As is the case with the interim data from the UK, Brazil and South Africa trials, we urge that the interim data from the Indian trial should also be published in a peer-reviewed journal when it is available.

  1. Persisting concerns over adverse events in AstraZeneca/Oxford and SII clinical trials

At this point, there are three known cases of serious adverse events (SAEs) related to neurological symptoms in healthy trial participants of the AstraZeneca/Oxford and SII vaccine candidates. Regarding the SAE that occurred in October in the COVISHIELD trial, it is unfortunate that ICMR, SII and other authorities did not report the same to all the sites where the trial was being conducted.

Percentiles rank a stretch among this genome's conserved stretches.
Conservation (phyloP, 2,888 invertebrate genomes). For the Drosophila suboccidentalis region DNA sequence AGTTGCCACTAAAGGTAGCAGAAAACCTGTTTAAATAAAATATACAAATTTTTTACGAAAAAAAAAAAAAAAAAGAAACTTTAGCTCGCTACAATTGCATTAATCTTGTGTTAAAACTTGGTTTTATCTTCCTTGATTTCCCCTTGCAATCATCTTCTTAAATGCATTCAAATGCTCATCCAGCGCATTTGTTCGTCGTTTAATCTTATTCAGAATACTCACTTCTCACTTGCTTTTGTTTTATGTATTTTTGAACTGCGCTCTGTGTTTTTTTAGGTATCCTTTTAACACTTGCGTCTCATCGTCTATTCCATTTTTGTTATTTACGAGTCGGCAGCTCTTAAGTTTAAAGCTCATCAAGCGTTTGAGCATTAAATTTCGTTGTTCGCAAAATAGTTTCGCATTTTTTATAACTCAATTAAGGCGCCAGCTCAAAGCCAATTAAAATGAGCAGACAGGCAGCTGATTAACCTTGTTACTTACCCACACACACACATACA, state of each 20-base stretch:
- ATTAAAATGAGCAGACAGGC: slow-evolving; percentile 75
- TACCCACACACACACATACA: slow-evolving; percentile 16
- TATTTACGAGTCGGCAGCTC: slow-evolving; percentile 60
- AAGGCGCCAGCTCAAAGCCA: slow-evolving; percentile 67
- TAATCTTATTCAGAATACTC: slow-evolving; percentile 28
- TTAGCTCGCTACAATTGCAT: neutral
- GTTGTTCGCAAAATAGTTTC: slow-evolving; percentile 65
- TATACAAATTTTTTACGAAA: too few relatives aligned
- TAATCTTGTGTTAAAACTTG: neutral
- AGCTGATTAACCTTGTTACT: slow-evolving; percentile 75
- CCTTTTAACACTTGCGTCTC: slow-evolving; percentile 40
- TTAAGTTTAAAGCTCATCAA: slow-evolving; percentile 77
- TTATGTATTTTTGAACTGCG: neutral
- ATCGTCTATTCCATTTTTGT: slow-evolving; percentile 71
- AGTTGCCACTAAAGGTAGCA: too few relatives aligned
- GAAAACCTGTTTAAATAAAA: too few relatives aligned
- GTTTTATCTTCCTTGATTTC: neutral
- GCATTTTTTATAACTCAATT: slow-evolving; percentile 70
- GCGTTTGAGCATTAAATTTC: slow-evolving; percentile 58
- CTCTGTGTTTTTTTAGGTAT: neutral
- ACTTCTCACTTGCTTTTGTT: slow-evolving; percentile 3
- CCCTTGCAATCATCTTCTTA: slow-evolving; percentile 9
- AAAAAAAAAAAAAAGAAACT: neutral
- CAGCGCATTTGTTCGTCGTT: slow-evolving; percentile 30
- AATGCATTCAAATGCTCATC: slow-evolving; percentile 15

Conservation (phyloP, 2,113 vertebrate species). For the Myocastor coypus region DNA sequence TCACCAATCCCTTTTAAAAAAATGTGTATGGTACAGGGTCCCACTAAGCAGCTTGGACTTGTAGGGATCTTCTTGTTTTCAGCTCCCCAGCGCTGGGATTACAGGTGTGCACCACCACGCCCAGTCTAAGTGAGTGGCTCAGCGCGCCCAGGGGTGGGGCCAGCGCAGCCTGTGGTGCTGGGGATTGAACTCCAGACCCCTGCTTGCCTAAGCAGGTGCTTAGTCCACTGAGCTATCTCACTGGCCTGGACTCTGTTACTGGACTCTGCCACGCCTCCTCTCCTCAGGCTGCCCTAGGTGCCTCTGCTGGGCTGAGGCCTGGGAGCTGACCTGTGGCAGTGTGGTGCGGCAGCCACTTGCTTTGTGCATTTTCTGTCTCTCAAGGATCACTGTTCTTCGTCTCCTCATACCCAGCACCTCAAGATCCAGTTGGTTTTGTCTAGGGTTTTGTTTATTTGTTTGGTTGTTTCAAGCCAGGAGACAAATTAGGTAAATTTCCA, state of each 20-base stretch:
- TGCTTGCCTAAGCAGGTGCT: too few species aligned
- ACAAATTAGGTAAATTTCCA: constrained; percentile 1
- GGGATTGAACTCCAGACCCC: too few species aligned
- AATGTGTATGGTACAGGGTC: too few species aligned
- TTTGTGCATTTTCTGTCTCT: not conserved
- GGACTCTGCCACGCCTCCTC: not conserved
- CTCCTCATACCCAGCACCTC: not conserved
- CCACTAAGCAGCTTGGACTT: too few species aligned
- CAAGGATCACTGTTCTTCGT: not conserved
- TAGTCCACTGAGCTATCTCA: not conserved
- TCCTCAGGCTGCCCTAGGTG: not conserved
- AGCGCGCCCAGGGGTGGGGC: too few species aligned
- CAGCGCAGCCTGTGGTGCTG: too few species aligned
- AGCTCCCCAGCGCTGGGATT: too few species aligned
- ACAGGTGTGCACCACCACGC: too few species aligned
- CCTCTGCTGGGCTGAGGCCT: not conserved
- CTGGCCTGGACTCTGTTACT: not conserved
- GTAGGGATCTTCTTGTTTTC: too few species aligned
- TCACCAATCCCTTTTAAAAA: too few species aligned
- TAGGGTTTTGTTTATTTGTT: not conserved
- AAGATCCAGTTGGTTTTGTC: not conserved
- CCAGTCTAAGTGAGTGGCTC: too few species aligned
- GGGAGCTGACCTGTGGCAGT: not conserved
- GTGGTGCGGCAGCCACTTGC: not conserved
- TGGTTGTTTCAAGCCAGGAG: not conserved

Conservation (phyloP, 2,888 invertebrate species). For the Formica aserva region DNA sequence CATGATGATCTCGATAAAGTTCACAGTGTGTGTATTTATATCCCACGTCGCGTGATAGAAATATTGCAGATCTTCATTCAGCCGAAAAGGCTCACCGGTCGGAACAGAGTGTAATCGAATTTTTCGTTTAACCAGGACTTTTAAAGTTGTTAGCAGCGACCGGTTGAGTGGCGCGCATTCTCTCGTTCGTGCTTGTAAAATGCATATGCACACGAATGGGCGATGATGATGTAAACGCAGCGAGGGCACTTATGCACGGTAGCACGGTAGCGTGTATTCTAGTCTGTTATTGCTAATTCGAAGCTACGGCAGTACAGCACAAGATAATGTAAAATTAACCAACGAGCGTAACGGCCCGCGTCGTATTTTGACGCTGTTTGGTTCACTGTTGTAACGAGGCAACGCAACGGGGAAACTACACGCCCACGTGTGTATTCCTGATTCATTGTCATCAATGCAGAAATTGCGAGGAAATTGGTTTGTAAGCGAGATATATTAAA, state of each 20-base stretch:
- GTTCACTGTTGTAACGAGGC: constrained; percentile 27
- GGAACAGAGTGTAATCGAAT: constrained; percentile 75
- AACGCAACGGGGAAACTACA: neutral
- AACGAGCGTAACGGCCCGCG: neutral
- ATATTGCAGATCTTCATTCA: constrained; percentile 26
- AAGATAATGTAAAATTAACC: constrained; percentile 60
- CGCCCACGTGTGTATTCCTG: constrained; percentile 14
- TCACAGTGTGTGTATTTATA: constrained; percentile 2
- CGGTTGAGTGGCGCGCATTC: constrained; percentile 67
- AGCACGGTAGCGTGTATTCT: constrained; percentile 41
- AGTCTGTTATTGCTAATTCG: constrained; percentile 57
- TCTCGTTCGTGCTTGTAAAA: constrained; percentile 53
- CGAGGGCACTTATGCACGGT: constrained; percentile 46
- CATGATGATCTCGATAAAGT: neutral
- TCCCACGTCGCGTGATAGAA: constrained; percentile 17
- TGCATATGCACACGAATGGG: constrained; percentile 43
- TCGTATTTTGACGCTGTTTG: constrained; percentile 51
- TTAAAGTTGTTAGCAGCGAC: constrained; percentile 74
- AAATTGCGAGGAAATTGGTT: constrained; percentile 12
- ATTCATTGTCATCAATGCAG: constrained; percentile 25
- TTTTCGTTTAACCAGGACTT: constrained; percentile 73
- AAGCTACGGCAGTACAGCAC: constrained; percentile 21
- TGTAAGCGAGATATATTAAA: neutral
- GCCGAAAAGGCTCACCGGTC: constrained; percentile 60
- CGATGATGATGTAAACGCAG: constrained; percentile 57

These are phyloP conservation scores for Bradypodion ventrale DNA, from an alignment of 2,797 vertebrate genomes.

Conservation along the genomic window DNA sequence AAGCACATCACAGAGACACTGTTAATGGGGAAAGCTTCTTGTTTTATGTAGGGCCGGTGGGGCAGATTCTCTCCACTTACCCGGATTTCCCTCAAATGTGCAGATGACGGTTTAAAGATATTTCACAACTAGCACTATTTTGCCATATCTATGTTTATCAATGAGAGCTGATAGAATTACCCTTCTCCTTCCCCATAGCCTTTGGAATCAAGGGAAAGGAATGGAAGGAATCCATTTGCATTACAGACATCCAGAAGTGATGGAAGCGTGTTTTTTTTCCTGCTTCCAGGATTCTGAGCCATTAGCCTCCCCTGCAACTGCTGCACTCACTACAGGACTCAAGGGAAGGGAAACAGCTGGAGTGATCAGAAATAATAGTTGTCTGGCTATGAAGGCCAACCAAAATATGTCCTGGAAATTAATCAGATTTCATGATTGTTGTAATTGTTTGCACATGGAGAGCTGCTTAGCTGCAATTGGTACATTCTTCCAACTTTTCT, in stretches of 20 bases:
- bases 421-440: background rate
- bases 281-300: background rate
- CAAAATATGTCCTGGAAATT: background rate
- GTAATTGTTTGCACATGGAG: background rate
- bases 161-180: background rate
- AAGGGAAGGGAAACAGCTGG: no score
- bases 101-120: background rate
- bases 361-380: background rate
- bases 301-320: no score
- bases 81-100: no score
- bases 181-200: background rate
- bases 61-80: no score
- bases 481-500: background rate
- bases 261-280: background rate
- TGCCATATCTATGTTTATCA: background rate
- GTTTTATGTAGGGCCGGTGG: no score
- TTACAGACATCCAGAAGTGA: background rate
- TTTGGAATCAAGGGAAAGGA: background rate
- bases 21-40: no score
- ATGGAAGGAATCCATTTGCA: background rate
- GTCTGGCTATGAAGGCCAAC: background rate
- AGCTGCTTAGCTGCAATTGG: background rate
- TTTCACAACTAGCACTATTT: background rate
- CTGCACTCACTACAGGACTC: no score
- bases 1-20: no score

The details of the said incident were disclosed by the participant and his family almost a month and half after the occurrence of the SAE. Unfortunately, no public details are available till date through the CDSCO or the trial sponsors, SII and ICMR, regarding the handling of the adverse event, and how it was determined that the incident is not related to the vaccine candidate.

Neither the process nor timelines have been shared through which the SAE was investigated and determination of causality was made, including the role of the site PI, Institutional Ethics Committee, DSMB, DCGI and Independent Expert Group.

We understand that the trial participant has not been contacted by the DCGI or trial sponsors to convey and discuss the conclusions reached in respect of the SAE or his current medical condition. If the participant is the most important person in the trial, it is rather strange that the participant has not been contacted and was not involved in the process of determination of the SAE.